care

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CARE

(Cooperative for Assistance and Relief Everywhere), nonprofit, nonsectarian federation of agencies devoted to channeling relief and self-help materials to needy people in foreign countries. Organized in the United States (1945) to help war-ravaged Europe, CARE soon expanded its program to include developing nations in Asia, Africa, and Latin America. Famous for its "CARE packages" of food and other necessities, CARE in now also involved in population, health care, land management, and small economic activity. It is now an international organization with 10 member countries and headquarters in Brussels.

care

  1. the work involved in supporting people who, because of physical frailty chronic illness or other forms of incapacity and disability, are incapable of leading an autonomous existence.
  2. other kinds of carework, e.g. in child-rearing (see CHILD CARE) and DOMESTIC LABOUR. This should be distinguished from care in sense 1.
Care in sense 1 operates over a wide range of social relations. A clear dividing line can be drawn between formal and informal care (see Abrams, 1978) as it exists in contemporary industrial societies. Formal care refers to services provided by agents of organization (statutory, voluntary and/or private) to people within clearly defined categories of need. Informal care is personally directed towards certain people who have a social relationship with their carer - usually a family member, and most often a spouse (Parker, 1993), or female relative.

Feminist sociologists (see also FEMINISM) have had a major impact on the understanding of care and caring relationships. They have argued that caring is ‘a gendered concept’ and that women constitute the majority of carers both informally, in the private sphere, and as low-paid care workers (‘care assistants’) in the formal sector (Finch and Groves, 1982; Ungerson, 1987; Lewis and Meredith, 1988). Studies of caring have examined the complex reasons why women care and the particular problems and difficulties they face. Social policies involving decarceration and COMMUNITY CARE, the decline of neighbour-hood and COMMUNITY associated with increasing SOCIAL (and geographical) MOBILITY, have placed an increasing burden on individual women carers. There is some evidence that women are reluctant to enter caring relationships with female relatives but lack viable alternatives (Cotterill, 1994). Recent research using data from the 1980 British General Household Survey has also pointed to the significant contribution made by male carers, particularly men who care for their wives (Arber and Gilbert, 1989).

care, custody, and control

Describes a standard exclusion in liability insurance policies. Under this exclusion, the liability insurance does not apply to damage to property in the care or custody of the insured, or to damage to property over which the insured is for any purpose exercising physical control.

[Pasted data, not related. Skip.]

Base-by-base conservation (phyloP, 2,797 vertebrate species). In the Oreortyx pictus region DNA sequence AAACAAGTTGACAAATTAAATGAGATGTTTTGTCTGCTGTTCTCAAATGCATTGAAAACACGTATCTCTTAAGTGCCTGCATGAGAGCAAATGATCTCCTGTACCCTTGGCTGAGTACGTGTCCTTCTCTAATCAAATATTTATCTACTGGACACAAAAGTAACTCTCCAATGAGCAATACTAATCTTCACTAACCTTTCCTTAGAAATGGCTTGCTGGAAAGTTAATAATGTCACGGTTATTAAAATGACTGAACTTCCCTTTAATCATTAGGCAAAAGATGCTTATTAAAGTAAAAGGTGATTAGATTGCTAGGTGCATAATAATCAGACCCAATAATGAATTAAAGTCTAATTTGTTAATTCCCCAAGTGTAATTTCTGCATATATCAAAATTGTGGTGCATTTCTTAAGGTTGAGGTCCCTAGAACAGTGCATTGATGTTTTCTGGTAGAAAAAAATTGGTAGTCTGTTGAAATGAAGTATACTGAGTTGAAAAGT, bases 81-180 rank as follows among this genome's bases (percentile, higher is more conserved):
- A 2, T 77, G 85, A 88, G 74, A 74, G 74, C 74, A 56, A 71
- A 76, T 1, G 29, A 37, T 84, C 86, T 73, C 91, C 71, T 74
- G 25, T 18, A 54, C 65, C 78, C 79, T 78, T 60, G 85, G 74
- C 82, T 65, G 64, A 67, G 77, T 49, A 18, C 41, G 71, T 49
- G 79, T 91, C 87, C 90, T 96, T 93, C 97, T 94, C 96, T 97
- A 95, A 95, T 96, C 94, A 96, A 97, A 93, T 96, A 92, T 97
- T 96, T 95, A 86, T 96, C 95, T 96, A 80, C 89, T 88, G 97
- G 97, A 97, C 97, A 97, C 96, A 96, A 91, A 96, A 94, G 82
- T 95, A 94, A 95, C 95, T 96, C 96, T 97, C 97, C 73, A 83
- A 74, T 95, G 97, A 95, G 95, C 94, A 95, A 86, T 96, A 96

CARE

agency devoted to channeling relief to needy people abroad. [Am. Hist.: NCE, 456]

care

in (or into) care Social welfare made the legal responsibility of a local authority by order of a court
References in periodicals archive ?
Training in EMS develops specialists who use a systems approach to improve prehospital care. While it would be difficult to place EMS-trained emergency physicians in every operational role, the EMS and military unique skills for providers operating in Role I should be defined and appropriately trained.
This population of patients is precisely where skills and training need to be focused, they are the patients most likely to require and benefit from aggressive advanced prehospital care. Reviewing these cases made it clear that there were many cases in which the current flight medic training program falls short.
Prehospital care in the military system is divided into ATLS facility care and surgical facility care.
This text explains the prehospital care of acutely injured or ill patients in the athletic training setting.
Dr Guillame Lanier from HMC discussed the challenges and benefits of 3D printing in prehospital care and how HMC is introducing this technology, especially in the ambulance department, to be effective and practical for the benefit of patients.
According to previous research conducted by Mazen al-Sayed, the director of emergency medical services and prehospital care at the American University of Beirut Medical Center, only 5 percent of patients suffering from cardiac arrest outside of the hospital's care survive.
Integrating prehospital care and critical services like trauma, cardiology and neurology magnify it.
Efficacious prehospital care is crucial to the health system, as it reduces the risk of death of patients and possible complications at the very beginning of the care delivery chain before admission to hospital (3).
Urban-rural differences in prehospital care of major trauma.
[6] Prehospital care is currently delivered by both public and private sector providers.
EMT Prehospital Care. Burlington, MA: Jones & Bartlett Publishers; 2011.
Outcome of traumatic brain injuries in 1,508 patients: impact of prehospital care. J Neurotrauma 2002; 19: 855-68.